This is the expected behavior.
As of now, when XDCR detects topology changes on either source or target side, it continues running for a pre-defined period, which is 5 minutes by default, performs a checkpoint, and then restarts. The rationale for this approach is:
1. Replication currently does not have an easy way to handle topology changes without restarting
2. Replication restart is a resource heavy operation – checkpoint needs to be done, dcp connections and memcached connections need to be closed and then re-setup, etc. If we restart right away after detecting topology changes, we may be restarting so frequently that there is not much resource left for actual data replication.
The time window where replication continues running after detecting topology changes is intentionally put in to ensure that we get a reasonable amount of data replication done each time before we restart. Replication behavior in this window is less than optimal, though, since replication is using the same source and target topology that replication is started with, which has become stale.
1. If a vbucket has been moved around in the target cluster, replication will continue to send the mutations in that vbucket to the original owner of the vbucket. This will result in NOT_MY_VBUCKET errors and mutations in that vbucket will not get replicated. This is the behavior seen in this MB,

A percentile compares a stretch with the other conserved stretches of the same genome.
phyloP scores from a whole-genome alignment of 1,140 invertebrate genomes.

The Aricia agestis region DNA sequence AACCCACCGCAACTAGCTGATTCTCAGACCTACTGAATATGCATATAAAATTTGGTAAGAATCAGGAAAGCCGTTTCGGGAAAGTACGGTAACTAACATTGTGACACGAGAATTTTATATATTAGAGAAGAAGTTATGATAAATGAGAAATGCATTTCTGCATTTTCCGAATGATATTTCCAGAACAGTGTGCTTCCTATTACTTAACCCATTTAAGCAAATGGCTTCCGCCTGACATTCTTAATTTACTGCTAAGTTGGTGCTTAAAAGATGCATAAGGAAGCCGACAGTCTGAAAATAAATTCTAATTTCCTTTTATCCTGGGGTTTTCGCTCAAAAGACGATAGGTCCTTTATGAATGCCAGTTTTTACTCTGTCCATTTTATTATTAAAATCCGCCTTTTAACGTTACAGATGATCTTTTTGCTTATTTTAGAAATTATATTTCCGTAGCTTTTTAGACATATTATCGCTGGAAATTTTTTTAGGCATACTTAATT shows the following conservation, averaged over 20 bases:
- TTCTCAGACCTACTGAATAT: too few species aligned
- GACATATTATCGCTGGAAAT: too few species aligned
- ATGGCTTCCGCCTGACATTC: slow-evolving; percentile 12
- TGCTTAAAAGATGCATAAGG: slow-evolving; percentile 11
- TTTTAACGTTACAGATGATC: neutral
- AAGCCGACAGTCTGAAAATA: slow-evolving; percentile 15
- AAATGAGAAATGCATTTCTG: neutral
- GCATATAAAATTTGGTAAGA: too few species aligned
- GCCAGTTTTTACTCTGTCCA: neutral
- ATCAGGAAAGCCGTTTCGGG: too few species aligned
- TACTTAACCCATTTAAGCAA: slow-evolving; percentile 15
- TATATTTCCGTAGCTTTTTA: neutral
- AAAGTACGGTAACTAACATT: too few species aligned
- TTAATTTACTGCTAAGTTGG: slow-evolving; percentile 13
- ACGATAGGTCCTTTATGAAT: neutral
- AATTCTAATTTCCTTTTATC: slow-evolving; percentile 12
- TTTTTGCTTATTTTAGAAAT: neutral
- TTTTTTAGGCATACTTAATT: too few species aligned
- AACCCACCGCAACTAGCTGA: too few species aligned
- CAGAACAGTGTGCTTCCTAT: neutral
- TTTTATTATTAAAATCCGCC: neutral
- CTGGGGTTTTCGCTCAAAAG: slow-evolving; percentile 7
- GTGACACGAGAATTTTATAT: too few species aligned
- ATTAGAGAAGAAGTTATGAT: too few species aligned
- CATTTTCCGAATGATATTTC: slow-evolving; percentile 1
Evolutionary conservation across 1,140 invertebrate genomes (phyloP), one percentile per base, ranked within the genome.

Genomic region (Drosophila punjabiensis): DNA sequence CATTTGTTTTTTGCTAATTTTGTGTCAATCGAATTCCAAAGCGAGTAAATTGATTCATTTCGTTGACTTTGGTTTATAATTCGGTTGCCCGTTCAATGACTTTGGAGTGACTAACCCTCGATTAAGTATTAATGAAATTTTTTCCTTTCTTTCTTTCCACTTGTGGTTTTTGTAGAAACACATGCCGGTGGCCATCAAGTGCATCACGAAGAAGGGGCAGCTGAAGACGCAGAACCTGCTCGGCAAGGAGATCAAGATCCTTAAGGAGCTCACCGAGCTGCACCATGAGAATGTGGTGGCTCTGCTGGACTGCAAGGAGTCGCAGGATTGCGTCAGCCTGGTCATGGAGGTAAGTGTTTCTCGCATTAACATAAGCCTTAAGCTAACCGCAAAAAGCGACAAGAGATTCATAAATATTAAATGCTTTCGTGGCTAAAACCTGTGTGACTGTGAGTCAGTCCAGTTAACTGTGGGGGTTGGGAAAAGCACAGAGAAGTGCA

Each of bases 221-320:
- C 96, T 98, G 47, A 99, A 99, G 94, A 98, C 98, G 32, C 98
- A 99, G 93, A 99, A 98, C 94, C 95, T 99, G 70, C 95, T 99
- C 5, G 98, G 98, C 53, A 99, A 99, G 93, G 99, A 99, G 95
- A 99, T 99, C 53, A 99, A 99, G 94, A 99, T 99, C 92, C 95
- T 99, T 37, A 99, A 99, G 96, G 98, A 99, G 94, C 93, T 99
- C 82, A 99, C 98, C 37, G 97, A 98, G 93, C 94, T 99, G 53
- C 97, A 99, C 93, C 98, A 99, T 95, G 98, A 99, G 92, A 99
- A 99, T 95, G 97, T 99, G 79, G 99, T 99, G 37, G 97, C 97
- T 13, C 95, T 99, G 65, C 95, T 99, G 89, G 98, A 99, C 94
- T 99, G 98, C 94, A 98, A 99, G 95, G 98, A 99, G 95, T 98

MB-20337. The vbuckets that get moved around in the time window is typically a very small portion of all vbuckets, and replication on vbuckets that have not been moved around can still proceed. This is the reason that we think keeping replication running is a worthwhile effort.
2. XDCR runtime statistics can become inaccurate when source topology changes since statistics collection is based on the stale source topology. This is the behavior seen in
Both these issues will disappear after replication get restarted. They may re-surface if topology change is still ongoing and replication needs to get restarted again. After topology changes have stopped and replication gets restarted for the last time, things will be consistent and there will not be data losses. This is what we observed in our tests.
We understand that such behavior may seem counter-intuitive and problematic to some customers. We have made several parameters configurable to allow customers to tune this behavior if that helps. The most useful parameters are:
TopologyChangeCheckInterval – the interval which we check for source and target topology changes. The default setting is 10 seconds
MaxTopologyChangeCountBeforeRestart - the number of topology changes seen before replication is restarted. The default setting is 30.
In default settings, after we see a source or target topology change, we will wait for 30 * 10 = 300 seconds = 5 minutes before we restart replication. This is the reason that "Three to four minutes after the rebalance finishes there is massive spike in XDCR operations where it seems to start working again” in this MB. If needed the second parameter, and even the first parameter, can be tuned down to reduce the length of the time window where we delay replication restart. Just bear in mind that this can have a negative impact on replication throughput due to the overhead of replication restarts.
An example command to change the parameters is as follows:
curl -X POST -u Administrator:welcome http://127.0.0.1:13000/xdcr/internalSettings -d TopologyChangeCheckInterval=5 -d MaxTopologyChangeCountBeforeRestart=10
Note that GOXDCR process will get automatically restarted after such command is issued. This command should be issued before replication is started to avoid interference.